if ( canHandleFile(fileName, '.json')){
      System.out.println('A JSON parser is handling the file: '+fileName);
    }
    else{
      super.parse(fileName);
    }

  }

}

The CSV parser:

public class CsvParser extends Parser {

  public CsvParser(Parser successor){
    this.setSuccessor(successor);
  }
  
  @Override
  public void parse(String fileName) {
    if ( canHandleFile(fileName, '.csv')){
      System.out.println('A CSV parser is handling the file: '+fileName);
    }
    else{
      super.parse(fileName);
    }
  }

}

The XML parser:

public class XmlParser extends Parser {
  
  @Override
  public void parse(String fileName) {
    if ( canHandleFile(fileName, '.xml')){
      System.out.println('A XML parser is handling the file: '+fileName);
    }
    else{
      super.parse(fileName);
    }
  }

}

Now that we have all the handlers setup, we need to create a chain of handlers. In this example the chain we create is: TextParser -> JsonParser -> CsvParser -> XmlParser. And if XmlParser is unable to handle the request then the Parser class throws out a message stating that the request was not handled. Lets see the code for the client class which creates a list of files names and then creates the chain which I just described.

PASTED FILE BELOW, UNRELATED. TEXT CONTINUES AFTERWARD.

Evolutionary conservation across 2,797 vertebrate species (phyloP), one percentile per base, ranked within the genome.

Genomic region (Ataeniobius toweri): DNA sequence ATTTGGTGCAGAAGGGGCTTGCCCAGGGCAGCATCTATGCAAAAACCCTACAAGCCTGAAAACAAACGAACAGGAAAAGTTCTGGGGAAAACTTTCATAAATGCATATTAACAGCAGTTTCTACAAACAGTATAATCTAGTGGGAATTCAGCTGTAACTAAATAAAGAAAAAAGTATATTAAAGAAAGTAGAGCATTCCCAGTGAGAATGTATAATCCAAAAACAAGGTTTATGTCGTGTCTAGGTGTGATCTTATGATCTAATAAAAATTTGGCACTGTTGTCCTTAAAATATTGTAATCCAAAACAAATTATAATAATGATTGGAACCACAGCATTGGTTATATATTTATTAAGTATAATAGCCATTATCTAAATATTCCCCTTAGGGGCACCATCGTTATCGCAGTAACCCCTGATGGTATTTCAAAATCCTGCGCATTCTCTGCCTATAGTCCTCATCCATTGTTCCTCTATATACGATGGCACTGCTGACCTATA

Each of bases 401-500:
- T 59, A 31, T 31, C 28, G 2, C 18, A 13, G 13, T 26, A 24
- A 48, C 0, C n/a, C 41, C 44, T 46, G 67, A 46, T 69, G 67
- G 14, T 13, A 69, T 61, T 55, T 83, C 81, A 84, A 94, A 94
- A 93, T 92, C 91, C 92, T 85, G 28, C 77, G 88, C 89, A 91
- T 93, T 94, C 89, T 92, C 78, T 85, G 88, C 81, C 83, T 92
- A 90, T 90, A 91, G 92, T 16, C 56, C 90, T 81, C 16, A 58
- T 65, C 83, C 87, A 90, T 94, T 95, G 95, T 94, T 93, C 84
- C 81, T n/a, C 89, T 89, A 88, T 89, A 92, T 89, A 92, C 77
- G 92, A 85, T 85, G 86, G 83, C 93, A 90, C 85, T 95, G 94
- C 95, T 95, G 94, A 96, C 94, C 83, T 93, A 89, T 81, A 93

import java.util.List;
import java.util.ArrayList;

public class ChainOfResponsibilityDemo {

  /**
   * @param args
   */
  public static void main(String[] args) {
    
    //List of file names to parse. 
    List<String> fileList = populateFiles();
    
    //No successor for this handler because this is the last in chain. 
    Parser xmlParser = new XmlParser();

    //XmlParser is the successor of CsvParser.
    Parser csvParser = new CsvParser(xmlParser);
    
    //CsvParser is the successor of JsonParser.
    Parser jsonParser = new JsonParser(csvParser);